Madison offers a nice, quiet and laid back life style. It is a good place to raise a family and be safe and earn a nice living. That is it's claim to fame. It has not and never will be the South Beach of the Midwest nor does it try to be. If you get out and about you can find things to do. It will be different than in major cities, but you have the choice to make the most out of the opportunity, the city isn't going to jump through hoops for someone who moved here and complains that it isn't like New York or LA or wherever. A positive attitude does make a big difference.
I guess I don't get the "rarely venturing outside of my studio" and then wondering why one is bored.
If I didn't get out of the house and around other people I would be bored, too, I think! I don't work anymore, I'm home every day and living in a small town. I go to plays, concerts at the Civic Center, I always check the changing exhibits at the art museum and I read the paper to see what is available.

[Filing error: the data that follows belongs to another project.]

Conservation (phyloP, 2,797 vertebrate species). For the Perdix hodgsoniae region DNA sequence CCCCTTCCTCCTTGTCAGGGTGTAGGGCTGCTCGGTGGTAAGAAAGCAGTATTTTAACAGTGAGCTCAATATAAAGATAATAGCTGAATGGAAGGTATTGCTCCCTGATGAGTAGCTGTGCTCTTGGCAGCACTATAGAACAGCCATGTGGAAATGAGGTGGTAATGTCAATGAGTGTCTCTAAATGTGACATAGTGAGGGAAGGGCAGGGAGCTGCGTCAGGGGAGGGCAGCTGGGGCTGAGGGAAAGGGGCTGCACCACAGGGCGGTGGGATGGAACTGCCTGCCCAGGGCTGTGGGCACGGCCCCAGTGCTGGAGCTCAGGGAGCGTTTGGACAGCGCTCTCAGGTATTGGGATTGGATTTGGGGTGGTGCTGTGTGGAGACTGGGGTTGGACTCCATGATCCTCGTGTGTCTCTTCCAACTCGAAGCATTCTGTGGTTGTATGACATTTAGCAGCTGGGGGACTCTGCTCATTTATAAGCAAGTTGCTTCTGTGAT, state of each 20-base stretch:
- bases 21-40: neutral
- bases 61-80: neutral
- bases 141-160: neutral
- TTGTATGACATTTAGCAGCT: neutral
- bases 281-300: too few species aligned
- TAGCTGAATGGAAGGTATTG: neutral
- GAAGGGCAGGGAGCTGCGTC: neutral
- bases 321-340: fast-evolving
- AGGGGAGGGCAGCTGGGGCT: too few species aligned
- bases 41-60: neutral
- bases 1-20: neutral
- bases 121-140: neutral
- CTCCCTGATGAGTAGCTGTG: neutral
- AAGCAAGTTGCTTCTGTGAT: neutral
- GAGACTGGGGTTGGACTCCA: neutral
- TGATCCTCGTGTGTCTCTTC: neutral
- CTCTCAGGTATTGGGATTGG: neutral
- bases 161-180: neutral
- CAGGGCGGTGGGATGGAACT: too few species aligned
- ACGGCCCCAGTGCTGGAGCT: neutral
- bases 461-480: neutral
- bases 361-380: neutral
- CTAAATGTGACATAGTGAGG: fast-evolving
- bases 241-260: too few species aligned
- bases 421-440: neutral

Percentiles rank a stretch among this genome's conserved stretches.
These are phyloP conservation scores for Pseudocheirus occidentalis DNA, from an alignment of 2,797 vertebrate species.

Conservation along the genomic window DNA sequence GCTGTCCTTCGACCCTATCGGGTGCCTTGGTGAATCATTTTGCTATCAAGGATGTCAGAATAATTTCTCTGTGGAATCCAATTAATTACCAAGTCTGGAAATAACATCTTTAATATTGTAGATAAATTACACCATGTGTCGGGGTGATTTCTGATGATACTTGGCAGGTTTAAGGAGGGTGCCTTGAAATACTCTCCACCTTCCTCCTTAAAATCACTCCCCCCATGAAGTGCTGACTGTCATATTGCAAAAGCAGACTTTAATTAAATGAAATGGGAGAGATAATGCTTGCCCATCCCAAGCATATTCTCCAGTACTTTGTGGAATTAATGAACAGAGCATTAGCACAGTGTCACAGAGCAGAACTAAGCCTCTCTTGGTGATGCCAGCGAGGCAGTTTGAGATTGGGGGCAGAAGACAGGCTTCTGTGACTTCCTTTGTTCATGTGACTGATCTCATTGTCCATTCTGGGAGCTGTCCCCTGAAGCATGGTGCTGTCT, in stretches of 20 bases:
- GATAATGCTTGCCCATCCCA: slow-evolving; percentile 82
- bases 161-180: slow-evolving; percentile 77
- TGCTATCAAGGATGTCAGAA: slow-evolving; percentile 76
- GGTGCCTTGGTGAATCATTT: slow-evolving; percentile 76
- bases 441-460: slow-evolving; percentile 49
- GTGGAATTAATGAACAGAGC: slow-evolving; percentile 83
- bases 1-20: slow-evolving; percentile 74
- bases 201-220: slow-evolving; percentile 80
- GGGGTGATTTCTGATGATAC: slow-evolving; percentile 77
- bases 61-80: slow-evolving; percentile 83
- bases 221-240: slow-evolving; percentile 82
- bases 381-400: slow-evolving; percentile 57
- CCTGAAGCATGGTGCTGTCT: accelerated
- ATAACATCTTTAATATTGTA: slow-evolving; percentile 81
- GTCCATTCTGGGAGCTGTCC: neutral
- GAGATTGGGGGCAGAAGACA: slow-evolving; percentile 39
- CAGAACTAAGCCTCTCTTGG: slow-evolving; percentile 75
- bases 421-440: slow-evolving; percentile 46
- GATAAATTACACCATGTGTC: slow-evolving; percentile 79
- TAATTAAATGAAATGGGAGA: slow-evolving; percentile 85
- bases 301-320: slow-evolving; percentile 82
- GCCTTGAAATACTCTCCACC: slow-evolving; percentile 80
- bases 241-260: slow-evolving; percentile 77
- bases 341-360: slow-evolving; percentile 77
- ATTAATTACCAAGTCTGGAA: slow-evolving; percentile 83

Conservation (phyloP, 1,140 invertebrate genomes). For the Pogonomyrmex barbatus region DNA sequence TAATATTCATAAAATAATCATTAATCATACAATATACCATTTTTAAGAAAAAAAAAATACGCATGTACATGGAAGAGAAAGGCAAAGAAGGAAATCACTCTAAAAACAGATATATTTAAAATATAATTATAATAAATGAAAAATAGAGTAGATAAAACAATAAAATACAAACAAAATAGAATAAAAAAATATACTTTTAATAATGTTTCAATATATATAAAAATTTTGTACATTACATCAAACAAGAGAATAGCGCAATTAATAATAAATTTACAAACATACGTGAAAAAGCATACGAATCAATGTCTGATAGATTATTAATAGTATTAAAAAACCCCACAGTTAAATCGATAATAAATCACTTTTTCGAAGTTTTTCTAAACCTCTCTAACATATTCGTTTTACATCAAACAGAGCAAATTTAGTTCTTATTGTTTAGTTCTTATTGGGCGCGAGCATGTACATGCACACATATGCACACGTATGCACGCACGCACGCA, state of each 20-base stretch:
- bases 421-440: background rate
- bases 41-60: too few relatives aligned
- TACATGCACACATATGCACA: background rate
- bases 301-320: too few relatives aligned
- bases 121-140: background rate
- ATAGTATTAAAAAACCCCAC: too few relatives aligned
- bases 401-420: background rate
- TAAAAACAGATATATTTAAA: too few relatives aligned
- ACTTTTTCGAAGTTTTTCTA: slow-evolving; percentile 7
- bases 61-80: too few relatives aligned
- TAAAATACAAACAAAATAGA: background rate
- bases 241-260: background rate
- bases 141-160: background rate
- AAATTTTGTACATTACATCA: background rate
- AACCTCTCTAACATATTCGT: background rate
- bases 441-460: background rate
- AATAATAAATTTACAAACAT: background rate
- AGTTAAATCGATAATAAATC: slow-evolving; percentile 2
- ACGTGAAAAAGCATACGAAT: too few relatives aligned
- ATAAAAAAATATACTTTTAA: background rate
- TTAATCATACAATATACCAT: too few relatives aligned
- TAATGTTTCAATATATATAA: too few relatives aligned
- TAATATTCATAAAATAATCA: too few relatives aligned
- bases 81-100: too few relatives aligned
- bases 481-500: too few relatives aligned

Hopefully someone from the area will give you some ideas.
I agree with Chelito 100%. Tried to give you a rep point, but the system wouldn't let me. The weird thing is I don't think I've ever given you a rep before so why it says I have to spread the love around before rep-ing you again is a mystery.
I moved to Madison from a bigger city too, from Pittsburgh, back in 1974. The first year or two I was surprised how little there was to do, but now I never have time to do even half the things I would like to. Every person is different, and every city, but the other posters have touched on what I have learnt is the key - the people you are closest to. "No man is poor who has friends" I think is the operative line from "It's a wonderful life". This applies as much to the smallest town in Wisconsin as the largest city in New York. I would encourage you to not worry about doing big city "things", and focus instead on making even one or two good friends. Even if you don't, like me, go out a lot, you can start at work. That is where the true richness of any place, including Madison, lies, in its people. You will not be bored ever after that. You don't need dozens of friends, just a few you can trust. I have found the people of Madison (and Wisconsin) to be as good as the finest anywhere, and have never looked back. I hope your stay is as good.